At its heart my Dark Narrative series is a celebration of Thief’s uniqueness. I write with the conviction that this game series, especially the Looking Glass originals, are matchless. This is especially the case with any narrative design—thus “Narrative” being forefront in this series’ title. So in this entry I continue on with this theme by bringing up something that Thief does best and, as far as I am aware, does alone.
This is part of a continuous series. Read more about Dark Narrative here.
Monsters are a highly-used staple in games. We slaughter and brutalize them by the thousands via up-close shooting, bird’s-eye-view strategy, sideview jumping, and role-playing tactics. If the blood of demons, undead, hostile aliens, and other like creatures were recorded, our hands would be soaked and heads weighed down heavy. Thankfully, we gamers are just playing games, and no one cares if you murder monsters.
But in the Thief community, some people might care. These are those who ghost. Ghosting is a playstyle first crafted in the Thief forums of Eidos that fans practice still. By ghosting, you try not to leave a trace of your actions, as much as is possible. Like any fan-made playstyle there are variants of ghosting ranging from the more easy to the more extreme. I’ve taken to the soft variety of ghosting whereby one does not put any AI in full alert, uses items as minimally as possible, and – most importantly – does not knock out or kill anyone. Or anything. That’s right – not even monsters.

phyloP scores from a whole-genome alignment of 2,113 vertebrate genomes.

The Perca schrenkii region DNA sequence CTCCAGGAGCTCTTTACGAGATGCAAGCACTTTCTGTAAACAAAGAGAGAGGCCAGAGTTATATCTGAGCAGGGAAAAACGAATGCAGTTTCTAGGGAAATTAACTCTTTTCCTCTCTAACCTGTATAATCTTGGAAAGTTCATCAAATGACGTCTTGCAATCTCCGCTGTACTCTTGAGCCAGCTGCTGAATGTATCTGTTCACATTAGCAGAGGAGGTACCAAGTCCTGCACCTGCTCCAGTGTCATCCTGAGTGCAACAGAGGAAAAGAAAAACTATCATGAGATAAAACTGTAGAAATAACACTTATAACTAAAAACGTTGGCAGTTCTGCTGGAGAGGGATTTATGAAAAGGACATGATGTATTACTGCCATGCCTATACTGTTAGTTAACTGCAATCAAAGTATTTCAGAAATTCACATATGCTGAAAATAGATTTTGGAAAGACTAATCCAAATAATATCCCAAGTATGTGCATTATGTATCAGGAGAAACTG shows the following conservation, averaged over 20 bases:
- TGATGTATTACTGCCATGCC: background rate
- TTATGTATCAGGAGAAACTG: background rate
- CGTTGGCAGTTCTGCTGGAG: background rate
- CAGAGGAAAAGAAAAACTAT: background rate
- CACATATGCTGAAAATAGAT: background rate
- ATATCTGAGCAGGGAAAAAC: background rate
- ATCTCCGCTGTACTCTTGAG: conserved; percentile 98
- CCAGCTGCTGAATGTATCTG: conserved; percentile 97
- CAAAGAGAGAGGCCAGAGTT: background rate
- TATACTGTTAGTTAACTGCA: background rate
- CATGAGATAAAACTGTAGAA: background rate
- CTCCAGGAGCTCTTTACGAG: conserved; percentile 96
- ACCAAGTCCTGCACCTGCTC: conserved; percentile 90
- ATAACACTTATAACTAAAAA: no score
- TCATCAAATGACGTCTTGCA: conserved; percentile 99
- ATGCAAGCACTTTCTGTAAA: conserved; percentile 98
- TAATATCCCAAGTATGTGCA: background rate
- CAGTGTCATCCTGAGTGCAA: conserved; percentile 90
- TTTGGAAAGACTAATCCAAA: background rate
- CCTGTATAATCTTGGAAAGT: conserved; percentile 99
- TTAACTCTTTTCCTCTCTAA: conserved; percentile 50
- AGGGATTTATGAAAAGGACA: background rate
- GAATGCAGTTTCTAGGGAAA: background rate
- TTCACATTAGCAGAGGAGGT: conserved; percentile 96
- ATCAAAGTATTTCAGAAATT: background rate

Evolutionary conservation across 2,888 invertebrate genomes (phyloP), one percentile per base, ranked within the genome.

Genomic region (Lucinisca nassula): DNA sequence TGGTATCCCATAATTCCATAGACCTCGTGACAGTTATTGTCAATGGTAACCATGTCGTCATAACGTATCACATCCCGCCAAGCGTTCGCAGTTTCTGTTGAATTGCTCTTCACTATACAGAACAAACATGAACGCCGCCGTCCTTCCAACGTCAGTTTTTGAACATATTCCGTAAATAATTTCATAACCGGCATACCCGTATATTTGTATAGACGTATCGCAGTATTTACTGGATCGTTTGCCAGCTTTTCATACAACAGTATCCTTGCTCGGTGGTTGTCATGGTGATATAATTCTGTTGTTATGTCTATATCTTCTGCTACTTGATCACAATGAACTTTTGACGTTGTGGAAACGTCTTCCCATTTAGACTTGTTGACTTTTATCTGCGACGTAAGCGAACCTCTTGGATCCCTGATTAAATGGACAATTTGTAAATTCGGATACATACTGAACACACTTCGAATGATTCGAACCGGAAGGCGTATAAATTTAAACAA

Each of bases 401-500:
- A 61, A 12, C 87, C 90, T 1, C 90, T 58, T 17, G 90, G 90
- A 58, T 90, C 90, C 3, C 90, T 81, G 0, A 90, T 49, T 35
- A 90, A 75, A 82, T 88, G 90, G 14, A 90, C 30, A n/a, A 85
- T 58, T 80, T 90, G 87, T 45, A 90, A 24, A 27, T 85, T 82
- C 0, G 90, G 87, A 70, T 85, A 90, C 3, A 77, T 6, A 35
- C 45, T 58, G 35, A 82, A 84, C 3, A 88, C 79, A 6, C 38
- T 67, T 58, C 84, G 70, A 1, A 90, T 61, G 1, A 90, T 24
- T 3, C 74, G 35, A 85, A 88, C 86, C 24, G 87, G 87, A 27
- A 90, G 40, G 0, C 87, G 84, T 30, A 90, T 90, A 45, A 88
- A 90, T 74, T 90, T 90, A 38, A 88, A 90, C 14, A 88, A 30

In most stealth games you sneak by humans almost exclusively, but Thief gives you a variety of NPCs. In the second main mission of The Dark Project, you’ve got zombies. Then, in the very next mission, you’re in a crypt. By the end of the game, you’ve seen so many undead, spirits, giant spiders, burricks, and other monsters that you’ll swear you were playing D&D. And that’s kind of the point: you’re like the thief in a D&D adventure.
Even Thief II, with its focus on technological progress and away from the supernatural, there are the horrifying security robots called the “Children of Karras.” These brass-masked, creepily voiced monstrosities are much more interesting than your typical security machine. Both titles considered, the Thief classics’ cast of creatures is an important and unique characteristic that separates them from other stealth games.